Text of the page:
Viridian Note 00266: Viridian Commentary

Bruce Sterling []

Key concepts: Viridian couture series, bioactive fabrics, vitamin fabrics, new fabric applications

Attention Conservation Notice: It's well-informed and thoughtful commentary from various people on Viridian List, and, like, who cares.

Fabulously decorated gas masks for the summit-hoppers at the upcoming IMF/World Bank riots.

From:** (Teresa Nielsen Hayden)

Teresa Nielsen Hayden remarks:

"About that bio-active fabric swarming with microbes. I'm sure it's a very green idea, but as a textile junkie, my immediate reaction was that it would create real problems if you were trying to dye, re-dye, or otherwise chemically interact with the fabric. Conventional food stains are bad enough, magically reappearing years later as soon as the shirt hits the dyepot. Bacteria colonies are sure to show up as mottled blobs, most likely concentrated in the crotch and underarm areas. They'd show up darker when you dyed them. Not attractive. If you switched off the light out of pure embarrassment they'd still be there, bioluminescing away.

    "This is not what was meant by women 'glowing' when they sweat.

    "You're going to have to wash the clothing anyway == bacteria can't eat everything, and they can't eat it fast enough. An organism that can't deal with an overturned platter of barbecue is fated to meet lots of soapy water. An organism that can eat barbecue is going to make you think twice about picking up your cat.

    "What about bacterial varieties? Must I worry about the bandaid on my finger spreading the gospel of protective waterproof coatings to my favorite sweater? What happens when my clothes shed food-antagonistic bacteria in my kitchen? What happens when my clothes shed them onto me?

    "And do you truly expect me to swap silk, linen, cotton, hemp, ramie, merino, mohair, cashmere, alpaca, angora, qiviut, rayon, tencel, lyocell, et cetera et al., for some poly-laminate fabric, for nothing more than the promise that it'll be easier to clean? The last time I heard that line it was polyester doubleknit, and look how that turned out.

    "If you want to cultivate odor-eating, stain-eating bacteria, then make them a maintainable culture. Keep them alive in your clothes hamper by feeding them grubby items, like a jar of sourdough starter kept alive in your fridge. Just be sure they're weak outside of that environment."


"p.s. If you're interested in the way traditional pursuits can calmly absorb new technology, try the Textura Trading Company's catalog listings. Their yarn listings are a descent into techno-weirdness. Their fibers, too."


From:^^^^^** (Dave Landry)

    "I predict that these vitamin T-shirts will become an instant fad here in Japan. Whether they become a mainstay of the Japanese textile and nutritional industries remains to be seen. I've been in country two weeks, and it is already obvious to me that Japan is a disposable society. Sucking vitamins out of a T-shirt and then quickly throwing it away is not much of a stretch here. There are scads of products and commercials for vitamin supplements, with limitless marketing niches. Ginseng boxers for salarymen, caffeine-laced handkerchiefs for students during national exam week. Fact: It took 20 years to legalize the birth-control pill in Japan. Viagra took 6 months. Anything catered towards businessmen, their conservative wives, etc., will sell like sandbags during a monsoon.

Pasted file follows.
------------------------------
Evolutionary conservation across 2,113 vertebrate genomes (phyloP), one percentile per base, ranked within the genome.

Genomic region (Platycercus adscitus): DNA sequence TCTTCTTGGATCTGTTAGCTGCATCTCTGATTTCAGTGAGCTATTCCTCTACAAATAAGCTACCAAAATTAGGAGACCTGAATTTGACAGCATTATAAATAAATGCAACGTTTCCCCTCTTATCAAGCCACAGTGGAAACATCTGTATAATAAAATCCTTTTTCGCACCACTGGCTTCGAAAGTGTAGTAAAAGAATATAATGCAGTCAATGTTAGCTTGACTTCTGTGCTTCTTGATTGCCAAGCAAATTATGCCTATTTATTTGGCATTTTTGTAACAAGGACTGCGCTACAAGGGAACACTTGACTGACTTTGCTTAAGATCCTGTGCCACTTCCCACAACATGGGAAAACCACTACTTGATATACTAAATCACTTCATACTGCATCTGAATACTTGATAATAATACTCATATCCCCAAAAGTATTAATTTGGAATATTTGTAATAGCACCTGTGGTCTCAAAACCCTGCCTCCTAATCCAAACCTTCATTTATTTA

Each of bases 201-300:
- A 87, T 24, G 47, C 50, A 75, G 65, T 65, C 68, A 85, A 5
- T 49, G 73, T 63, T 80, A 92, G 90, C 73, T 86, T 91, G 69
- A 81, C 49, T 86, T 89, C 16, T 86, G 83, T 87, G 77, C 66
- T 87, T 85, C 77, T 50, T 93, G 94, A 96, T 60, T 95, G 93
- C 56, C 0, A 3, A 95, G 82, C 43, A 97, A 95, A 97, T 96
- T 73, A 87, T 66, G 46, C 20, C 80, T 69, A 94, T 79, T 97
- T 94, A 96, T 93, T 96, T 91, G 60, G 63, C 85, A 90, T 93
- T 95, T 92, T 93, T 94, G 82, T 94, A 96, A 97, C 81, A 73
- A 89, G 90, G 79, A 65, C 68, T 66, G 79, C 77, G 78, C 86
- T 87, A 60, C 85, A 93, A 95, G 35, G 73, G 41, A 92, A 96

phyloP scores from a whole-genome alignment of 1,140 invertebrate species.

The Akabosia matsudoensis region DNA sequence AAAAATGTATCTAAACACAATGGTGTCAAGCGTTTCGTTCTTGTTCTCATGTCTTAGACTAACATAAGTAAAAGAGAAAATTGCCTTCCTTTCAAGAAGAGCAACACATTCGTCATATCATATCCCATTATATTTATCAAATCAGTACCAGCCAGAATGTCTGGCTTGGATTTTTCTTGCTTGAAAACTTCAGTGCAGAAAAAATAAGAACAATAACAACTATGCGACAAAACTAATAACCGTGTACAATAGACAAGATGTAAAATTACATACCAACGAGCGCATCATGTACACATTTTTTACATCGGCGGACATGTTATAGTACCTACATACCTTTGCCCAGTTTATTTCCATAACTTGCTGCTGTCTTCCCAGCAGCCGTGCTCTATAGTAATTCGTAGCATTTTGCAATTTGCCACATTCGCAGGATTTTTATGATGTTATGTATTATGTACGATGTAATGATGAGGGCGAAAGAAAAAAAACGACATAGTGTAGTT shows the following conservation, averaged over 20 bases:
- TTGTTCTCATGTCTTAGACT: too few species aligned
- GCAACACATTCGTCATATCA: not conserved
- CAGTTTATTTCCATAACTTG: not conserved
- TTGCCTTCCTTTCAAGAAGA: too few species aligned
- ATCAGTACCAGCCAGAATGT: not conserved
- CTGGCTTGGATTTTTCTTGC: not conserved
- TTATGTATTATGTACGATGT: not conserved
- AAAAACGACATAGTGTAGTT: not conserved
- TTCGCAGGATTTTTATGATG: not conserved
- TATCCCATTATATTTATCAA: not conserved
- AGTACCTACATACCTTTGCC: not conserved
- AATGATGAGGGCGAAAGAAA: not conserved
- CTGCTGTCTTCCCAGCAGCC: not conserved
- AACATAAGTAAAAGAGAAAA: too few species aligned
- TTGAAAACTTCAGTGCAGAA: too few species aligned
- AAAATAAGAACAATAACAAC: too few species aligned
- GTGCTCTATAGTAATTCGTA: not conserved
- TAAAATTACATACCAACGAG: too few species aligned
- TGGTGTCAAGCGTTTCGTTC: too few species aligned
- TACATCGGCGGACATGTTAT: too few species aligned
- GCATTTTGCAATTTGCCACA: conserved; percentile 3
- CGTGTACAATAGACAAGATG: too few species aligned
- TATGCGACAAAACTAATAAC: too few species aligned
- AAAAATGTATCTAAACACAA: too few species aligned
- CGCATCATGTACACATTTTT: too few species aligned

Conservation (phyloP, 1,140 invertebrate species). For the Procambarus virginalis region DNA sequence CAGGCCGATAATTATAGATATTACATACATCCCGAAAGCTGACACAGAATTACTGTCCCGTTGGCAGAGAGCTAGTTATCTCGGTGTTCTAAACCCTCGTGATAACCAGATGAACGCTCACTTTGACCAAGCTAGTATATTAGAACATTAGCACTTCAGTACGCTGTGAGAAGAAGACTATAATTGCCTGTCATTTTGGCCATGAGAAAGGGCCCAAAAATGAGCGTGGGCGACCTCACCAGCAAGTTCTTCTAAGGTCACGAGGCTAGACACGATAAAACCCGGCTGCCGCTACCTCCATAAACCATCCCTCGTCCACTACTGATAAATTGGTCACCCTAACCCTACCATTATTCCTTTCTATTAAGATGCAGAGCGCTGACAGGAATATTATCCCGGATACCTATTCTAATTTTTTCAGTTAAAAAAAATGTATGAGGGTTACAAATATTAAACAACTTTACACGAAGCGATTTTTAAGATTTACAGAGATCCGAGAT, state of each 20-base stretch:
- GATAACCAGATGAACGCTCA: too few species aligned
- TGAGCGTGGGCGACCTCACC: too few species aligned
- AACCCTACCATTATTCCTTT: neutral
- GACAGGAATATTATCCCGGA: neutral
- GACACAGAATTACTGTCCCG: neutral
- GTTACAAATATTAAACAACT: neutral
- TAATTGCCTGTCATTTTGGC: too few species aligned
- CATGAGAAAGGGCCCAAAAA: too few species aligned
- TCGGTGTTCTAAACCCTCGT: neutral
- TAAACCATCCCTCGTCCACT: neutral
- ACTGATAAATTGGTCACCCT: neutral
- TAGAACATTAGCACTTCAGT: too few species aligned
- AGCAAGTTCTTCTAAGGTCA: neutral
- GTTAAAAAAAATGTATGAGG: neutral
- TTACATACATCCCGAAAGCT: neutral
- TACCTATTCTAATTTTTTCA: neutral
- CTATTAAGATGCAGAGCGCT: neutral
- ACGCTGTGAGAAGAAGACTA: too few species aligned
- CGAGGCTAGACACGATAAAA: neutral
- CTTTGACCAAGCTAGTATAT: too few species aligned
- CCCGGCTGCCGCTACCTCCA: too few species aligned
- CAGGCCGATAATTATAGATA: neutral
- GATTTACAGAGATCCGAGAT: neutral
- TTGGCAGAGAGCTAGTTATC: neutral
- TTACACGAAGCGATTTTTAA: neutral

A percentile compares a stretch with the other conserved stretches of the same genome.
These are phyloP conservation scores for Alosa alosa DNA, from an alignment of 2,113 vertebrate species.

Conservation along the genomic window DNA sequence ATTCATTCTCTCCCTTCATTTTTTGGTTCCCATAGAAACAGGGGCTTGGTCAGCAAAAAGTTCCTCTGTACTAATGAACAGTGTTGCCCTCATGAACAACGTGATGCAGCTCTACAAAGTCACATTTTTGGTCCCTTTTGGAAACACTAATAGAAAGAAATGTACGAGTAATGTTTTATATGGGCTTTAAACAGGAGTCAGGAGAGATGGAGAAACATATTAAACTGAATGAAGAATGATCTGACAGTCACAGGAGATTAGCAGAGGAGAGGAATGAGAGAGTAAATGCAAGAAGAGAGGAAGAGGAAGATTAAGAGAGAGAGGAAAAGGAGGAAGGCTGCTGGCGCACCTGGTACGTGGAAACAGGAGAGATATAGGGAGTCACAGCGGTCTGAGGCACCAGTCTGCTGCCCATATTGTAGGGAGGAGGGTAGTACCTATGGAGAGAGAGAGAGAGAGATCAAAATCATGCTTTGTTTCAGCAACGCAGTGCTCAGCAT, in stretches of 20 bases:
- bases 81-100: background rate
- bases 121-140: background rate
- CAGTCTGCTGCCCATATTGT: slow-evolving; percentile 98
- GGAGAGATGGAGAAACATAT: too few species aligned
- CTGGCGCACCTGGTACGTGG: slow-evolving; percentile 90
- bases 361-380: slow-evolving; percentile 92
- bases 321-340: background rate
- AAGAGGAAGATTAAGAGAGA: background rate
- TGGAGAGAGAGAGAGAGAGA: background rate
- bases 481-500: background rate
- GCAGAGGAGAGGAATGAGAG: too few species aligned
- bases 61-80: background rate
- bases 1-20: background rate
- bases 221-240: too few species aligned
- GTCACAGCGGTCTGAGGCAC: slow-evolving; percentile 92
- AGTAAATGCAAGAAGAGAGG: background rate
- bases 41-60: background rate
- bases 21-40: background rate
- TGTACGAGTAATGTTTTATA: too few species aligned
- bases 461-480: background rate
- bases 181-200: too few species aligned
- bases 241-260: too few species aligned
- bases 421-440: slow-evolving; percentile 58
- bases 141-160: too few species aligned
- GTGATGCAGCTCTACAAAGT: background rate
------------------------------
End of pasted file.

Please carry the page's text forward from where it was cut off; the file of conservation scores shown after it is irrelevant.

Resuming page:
"My village is named Fujimi-Mura, so called because it is traditionally possible to see Mt. Fuji from here. I have been here two weeks and the haze has been so thick that I can barely see the city at the base of the mountain, much less Fuji-San. Locals who have lived here for five years can count the times they have seen Fuji-San on the fingers of one hand. Imagine Celsius 40, 80% humidity (104 Fahrenheit). That has been this summer. This is the warmest summer that Japan has had in over 100 years. Even in the country which hosted the Kyoto protocol, people are unaware of what is happening."

From:^^^^^^^^^** (Christian E.)

"Vitamin fabrics are my favorite in the V-Fashion series. Why not vaccine shirts? Antibacterial blankets (for times when worry about supergerms is outweighed by fears of epidemic)? Armies would be interested in fungus- killing socks. How about designer drugs in your favorite band's t-shirt? Viagra in your jockeys? Caffeine and nicotine in your hipster-required black shirt?

    "A thin bodysuit that mixes a quick evaporating substance with your sweat for faster cooling? Government 'giveaway' school uniforms that provide a full RDA of every vitamin and mineral? Sedative prison togs? Prozac panties? And why not include test kit technology in the clothes, to see if anyone becomes sick, and with what disease?

    "Perhaps there could be a strain of cotton developed that carries trace minerals to be absorbed, like those strains of colored cotton they developed a few years ago. Will there be a little packet of vitamins or drugs for the washer or dryer to recharge the clothes, or an impregnated spray (with a few drops of cologne in it perhaps)? Could your personal vitamin recharge spray be keyed to your own body chemistry and nutrient uptake?

    "The relief-work application for vitamin fabric is brilliant. But will there be shirt theft in famine areas, just like there are rice convoy hijacks now? I suppose so.

    "It makes me giddy to think my clothes could do so much more for me, and for humanity. But eat your greens anyway."


From:^^^^*** (Michael H Goldhaber)

"Bruce, It is vitamin C, not D that prevents scurvy. D helps prevent rickets. Best, Michael"

(((Absolutely. All you Viridians out there with scurvy and rickets, take careful note of this.)))

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